Robert Irwin shares video of close call with croc during ‘intense’ feed

Crikey! That was a close call. Robert Irwin had an "intense" encounter with a hungry crocodile in the season finale of his family's show, "Crikey! It's the Irwins," and the video footage is pretty phenomenal.The 18-year-old of the scene on his Instagram page over the weekend and said the show “saved the best for last.” Irwin also described the moment as “one of the most intense croc feeds” he’s ever done.

At the beginning of the scene, Irwin explains that he’s going to check in on Casper, a saltwater crocodile whom he’s grooming to become the new star of the Australia Zoo’s Crocoseum crocodile show.

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But before Casper can join the show, Irwin and other staff members have to make sure he’s adjusting to his new surroundings well, and they pay the crocodile a little visit with plenty of food in hand.

As he maps out his approach with a co-worker, the wildlife expert describes just how risky the task ahead of him is.

“That’s going to entail someone jumping in with Casper, a crocodile in a brand-new environment, having no idea how he’s going to react. And today, that person is me,” he says before laughing.

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Irwin watches the croc move around his habitat, but has a hard time keeping track of him in the water since Casper is leucistic, or pale. Irwin is extra cautious as he moves around since he knows that the croc is a bit of a wild card.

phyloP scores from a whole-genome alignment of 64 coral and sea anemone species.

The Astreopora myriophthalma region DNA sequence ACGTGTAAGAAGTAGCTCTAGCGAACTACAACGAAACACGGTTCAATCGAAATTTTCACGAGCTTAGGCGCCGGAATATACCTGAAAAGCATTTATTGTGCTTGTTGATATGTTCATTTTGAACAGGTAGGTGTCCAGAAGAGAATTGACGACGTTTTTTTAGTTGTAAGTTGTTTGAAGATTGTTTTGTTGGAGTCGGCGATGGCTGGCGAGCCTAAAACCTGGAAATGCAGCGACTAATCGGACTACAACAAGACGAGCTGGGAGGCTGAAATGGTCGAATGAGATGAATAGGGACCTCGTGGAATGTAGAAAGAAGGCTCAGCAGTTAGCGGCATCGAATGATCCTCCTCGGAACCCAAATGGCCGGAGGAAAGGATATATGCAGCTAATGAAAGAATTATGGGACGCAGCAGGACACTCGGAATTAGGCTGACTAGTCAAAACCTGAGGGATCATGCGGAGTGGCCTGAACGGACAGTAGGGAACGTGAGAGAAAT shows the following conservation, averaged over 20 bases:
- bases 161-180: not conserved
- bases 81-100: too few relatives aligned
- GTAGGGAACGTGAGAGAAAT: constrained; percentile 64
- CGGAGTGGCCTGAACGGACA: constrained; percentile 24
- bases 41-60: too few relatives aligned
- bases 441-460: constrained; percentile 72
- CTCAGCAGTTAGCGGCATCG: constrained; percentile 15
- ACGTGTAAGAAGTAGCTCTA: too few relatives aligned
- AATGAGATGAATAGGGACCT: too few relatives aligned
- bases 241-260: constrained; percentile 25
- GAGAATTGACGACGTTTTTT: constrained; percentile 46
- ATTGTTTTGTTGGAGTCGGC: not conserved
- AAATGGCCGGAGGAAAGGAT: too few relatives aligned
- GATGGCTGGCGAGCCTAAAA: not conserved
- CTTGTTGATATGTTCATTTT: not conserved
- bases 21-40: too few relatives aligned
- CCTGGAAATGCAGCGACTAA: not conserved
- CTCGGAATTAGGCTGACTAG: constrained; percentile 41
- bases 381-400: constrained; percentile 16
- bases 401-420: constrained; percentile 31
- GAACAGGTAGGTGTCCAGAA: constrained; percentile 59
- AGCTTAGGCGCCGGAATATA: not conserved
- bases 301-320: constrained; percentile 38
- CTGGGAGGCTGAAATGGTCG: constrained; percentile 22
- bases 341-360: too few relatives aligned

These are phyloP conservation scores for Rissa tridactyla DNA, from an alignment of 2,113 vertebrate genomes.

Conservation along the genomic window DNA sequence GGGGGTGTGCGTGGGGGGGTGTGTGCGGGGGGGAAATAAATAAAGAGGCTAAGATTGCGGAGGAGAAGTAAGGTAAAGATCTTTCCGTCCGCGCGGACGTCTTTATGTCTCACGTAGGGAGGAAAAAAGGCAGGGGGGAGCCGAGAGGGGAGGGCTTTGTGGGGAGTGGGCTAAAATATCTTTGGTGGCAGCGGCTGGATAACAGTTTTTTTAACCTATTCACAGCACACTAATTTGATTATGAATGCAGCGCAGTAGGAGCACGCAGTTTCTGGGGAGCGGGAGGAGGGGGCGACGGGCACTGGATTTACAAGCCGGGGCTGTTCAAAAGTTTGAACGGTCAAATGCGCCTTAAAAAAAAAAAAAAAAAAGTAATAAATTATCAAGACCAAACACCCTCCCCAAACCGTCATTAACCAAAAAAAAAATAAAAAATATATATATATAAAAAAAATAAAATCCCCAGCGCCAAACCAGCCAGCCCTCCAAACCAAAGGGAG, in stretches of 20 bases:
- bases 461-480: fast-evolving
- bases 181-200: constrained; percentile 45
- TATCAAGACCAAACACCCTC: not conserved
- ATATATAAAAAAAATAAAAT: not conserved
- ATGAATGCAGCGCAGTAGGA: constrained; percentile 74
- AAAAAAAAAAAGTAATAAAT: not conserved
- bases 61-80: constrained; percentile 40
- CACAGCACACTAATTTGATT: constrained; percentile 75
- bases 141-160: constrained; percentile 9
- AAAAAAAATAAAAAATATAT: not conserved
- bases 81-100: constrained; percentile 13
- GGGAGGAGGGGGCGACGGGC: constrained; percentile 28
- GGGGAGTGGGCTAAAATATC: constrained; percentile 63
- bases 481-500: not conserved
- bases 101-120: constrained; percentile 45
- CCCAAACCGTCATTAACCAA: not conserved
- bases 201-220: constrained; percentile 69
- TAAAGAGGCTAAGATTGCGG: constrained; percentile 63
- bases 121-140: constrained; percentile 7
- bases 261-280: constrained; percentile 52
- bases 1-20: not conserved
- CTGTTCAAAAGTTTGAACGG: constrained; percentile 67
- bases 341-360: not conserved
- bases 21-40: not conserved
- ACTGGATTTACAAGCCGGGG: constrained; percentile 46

“Casper has such a wild behavior and since Dad first got Casper, he’s had that instinct,” he says, referring to his late father, Steve Irwin, who died in 2006 after being attacked by a stingray.

Irwin has had lots of training over the years, but even he seems to be a bit nervous.

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“Since he was moved (into a new habitat), I’ve got no idea how he’s going to react, and honestly that’s quite terrifying,” he reveals.

After waiting for Casper to make a move, the croc finally jumps out and lunges toward Irwin, who tosses Casper some food.

“Bail, bail, bail,” Irwin can be heard saying in the background as he runs off to safety.

In the caption of his Instagram post, the youngest member of the Irwin family explained that zoo employees go into the crocodiles' enclosures to encourage them to use "all of their predatory instincts" and to educate guests about conservation.

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"But safety for us is also crucial and you definitely have to know when to call it. And with such a powerful and quick croc like Casper we had no choice but to bail!" he continued.